At Wolf & Pravato, we have represented clients in numerous tort actions. However, these civil actions do not last indefinitely. If you have been injured and wish to claim damages, it is important that you file a lawsuit within the four-year statute of limitations under Section 95.11 of the Florida State Legislature Act. A tort is an act or omission that causes injury or injury to others and constitutes civil wrongfulness for which the courts are held liable. In the context of tort, “breach” describes the infringement of a statutory right, while “damage” describes the loss or damage that a person actually suffers.1 Unlike intentional tort liability, negligence does not involve intentional acts. Negligence occurs when one person does not act carefully enough and another person is injured as a result. In such cases, a person must have an obligation to another person. They do not have to fulfill their duty to act reasonably. After all, this failure must lead to damage. Legal actions are the largest category of civil litigation and can include a wide range of personal injury – however, there are three main types: claims based on intentional, negligent or negligent acts and claims based on strict liability. Rosenfeld Injury Lawyers LLC administers civil tort claims to obtain compensation for victims. This can include amounts for hospitalization costs, emotional distress, punitive damages, wrongful homicide, and more.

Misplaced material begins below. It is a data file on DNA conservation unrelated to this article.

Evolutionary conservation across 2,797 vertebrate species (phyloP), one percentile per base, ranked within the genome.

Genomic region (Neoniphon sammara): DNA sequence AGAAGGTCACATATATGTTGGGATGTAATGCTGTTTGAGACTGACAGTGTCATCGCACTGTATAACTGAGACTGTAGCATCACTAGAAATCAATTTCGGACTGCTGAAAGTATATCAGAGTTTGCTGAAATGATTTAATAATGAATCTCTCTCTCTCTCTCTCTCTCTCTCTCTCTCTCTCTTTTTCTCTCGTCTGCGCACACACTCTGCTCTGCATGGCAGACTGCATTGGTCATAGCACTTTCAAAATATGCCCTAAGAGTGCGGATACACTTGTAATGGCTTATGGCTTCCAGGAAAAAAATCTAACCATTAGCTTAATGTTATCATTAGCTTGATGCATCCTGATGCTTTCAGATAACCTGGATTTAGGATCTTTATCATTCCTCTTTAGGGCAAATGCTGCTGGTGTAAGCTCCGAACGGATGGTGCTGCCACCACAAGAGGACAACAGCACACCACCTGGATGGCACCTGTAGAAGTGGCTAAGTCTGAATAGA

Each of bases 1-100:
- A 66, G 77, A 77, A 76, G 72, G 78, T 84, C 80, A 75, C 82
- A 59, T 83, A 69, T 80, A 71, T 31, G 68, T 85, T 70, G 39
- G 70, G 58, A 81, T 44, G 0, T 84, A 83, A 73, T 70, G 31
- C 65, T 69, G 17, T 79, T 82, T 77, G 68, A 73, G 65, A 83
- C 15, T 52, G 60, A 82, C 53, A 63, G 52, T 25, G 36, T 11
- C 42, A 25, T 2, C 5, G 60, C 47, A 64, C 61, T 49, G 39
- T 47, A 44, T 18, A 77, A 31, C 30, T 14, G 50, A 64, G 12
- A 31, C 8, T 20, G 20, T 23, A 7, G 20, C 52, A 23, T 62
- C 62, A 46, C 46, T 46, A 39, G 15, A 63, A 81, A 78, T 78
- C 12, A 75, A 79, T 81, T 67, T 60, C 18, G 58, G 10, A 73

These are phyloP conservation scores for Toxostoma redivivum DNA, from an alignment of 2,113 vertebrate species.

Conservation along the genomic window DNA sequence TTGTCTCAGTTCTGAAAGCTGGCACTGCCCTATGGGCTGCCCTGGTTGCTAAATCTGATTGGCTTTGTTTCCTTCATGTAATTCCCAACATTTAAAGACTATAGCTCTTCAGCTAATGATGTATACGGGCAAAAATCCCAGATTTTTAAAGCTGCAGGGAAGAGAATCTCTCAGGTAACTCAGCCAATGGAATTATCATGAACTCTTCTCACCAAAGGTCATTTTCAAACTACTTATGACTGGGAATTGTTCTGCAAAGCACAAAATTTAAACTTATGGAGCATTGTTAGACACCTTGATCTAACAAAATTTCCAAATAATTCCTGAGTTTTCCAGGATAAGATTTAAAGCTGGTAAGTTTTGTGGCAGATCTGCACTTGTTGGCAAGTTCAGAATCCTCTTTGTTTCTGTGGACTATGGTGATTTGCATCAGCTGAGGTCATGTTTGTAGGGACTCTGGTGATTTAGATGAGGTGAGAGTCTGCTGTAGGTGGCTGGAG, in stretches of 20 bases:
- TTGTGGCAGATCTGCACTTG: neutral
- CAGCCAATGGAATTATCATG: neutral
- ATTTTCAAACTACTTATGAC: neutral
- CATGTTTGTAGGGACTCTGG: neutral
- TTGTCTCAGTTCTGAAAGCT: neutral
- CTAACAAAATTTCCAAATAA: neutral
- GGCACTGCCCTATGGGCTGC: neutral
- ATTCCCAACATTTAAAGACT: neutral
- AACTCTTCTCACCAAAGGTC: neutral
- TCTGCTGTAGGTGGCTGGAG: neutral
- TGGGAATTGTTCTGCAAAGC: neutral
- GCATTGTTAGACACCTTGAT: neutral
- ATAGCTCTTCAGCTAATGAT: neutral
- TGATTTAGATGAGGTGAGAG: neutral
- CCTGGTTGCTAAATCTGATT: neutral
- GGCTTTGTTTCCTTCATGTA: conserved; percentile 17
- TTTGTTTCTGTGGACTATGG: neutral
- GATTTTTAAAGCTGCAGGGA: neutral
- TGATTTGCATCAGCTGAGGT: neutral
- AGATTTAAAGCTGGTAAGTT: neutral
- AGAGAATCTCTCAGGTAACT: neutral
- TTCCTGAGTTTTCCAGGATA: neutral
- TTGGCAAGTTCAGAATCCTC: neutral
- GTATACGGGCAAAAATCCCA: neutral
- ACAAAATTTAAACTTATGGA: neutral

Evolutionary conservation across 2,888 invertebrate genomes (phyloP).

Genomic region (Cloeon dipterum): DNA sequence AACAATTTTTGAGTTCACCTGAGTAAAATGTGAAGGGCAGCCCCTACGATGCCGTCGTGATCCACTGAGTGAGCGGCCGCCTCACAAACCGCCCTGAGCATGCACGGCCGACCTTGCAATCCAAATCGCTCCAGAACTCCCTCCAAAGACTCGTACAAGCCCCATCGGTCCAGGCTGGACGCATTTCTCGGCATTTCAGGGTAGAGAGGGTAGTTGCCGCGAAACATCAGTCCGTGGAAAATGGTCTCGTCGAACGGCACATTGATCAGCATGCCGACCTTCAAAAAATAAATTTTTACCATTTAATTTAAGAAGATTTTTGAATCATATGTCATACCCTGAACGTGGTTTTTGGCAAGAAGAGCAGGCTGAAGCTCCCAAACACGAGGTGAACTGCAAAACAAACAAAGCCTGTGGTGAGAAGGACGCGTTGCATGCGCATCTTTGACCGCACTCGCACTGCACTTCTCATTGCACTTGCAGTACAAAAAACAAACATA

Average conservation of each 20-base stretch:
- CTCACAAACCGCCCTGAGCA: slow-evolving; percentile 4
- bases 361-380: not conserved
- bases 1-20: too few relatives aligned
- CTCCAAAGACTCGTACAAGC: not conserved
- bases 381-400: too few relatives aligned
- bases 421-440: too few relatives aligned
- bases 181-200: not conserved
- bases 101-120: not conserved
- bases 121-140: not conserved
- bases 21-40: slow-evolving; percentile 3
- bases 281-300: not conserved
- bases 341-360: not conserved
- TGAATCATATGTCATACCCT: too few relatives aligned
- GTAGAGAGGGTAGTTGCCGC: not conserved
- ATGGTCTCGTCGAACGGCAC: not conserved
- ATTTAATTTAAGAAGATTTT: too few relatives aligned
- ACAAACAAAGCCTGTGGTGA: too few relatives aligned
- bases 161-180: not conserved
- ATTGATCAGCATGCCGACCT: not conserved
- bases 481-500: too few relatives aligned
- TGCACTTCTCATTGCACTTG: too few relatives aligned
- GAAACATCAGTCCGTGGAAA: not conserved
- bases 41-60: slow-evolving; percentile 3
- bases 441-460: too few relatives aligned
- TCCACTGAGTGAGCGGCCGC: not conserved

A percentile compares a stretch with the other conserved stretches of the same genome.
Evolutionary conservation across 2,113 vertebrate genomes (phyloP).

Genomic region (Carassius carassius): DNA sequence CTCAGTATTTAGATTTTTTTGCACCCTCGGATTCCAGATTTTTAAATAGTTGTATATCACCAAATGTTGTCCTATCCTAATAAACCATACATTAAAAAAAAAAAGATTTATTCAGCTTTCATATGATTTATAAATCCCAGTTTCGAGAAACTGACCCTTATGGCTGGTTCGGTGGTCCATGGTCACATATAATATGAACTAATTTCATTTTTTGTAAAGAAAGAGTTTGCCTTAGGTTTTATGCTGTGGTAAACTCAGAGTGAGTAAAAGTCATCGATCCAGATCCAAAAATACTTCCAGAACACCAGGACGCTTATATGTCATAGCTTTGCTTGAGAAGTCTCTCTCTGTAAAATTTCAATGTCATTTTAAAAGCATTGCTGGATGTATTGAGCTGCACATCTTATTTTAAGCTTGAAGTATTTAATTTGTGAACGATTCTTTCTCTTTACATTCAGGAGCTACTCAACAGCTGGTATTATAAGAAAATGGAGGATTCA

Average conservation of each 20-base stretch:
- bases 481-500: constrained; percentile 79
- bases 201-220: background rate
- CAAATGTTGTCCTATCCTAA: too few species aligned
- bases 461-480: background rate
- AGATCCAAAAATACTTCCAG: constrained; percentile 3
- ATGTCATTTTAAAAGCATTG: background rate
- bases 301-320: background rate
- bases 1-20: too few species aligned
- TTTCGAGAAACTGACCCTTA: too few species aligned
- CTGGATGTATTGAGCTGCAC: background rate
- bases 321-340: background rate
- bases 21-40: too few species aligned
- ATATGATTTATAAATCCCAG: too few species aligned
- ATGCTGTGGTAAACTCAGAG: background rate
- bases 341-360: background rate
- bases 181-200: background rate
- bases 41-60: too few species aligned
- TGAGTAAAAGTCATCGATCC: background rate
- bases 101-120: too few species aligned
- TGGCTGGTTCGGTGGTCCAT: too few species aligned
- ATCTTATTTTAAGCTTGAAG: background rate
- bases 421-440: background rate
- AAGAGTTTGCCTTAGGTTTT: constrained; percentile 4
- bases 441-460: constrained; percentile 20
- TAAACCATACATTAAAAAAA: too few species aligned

Read the following sections and contact us if you have any questions about the relevant duty of care or how to breach it. An intentional crime occurs when a natural or legal person intentionally engages in conduct that causes harm or damage to another person. For example, hitting someone in a fight would be considered an intentional act that would fall under the offence of battery; Although accidentally hitting another person would not be considered “intentional” because there was no intention to hit the person (. However, this act may be considered negligence if the affected person has been injured). Both tort law and criminal law may give rise to liability if: In English law, a related category of tort liability was created in Rylands v Fletcher (1868): strict liability has been established for a dangerous escape from a hazard, including water, fire or animals, until the cause has been eliminated. In Cambridge Water Co Ltd v. Eastern Counties Leather plc (1994), chemicals from a factory seeped into the water table through soil and contaminated East Anglia`s water tanks.  The Rylands Rule is still in force in England and Wales. In Australian law, it has been merged with negligence.  Finally, there are offences involving strict liability. Strict or “absolute” liability applies to cases where liability for a breach can be attributed to the offender without proof of negligence or direct fault. If a case involves strict liability, the victim is entitled to compensation, even if the responsible party has taken every precaution and has not intentionally violated them.
The only thing the victim has to prove is that they were hurt because of the other person`s actions. What matters is that an action took place and ultimately resulted in the harm of another person. Damages are sometimes considered a cause of action that is not defined in other areas such as contract or trust law.  However, tort law and contract law are similar in that they both involve a breach of duty and, in modern law, these obligations are vague and it may not be clear whether an action is “tortious or in contract”; If both apply and different standards apply to each (e.g. a statute of limitations), the courts will determine which is the “Gravamen” (most applicable).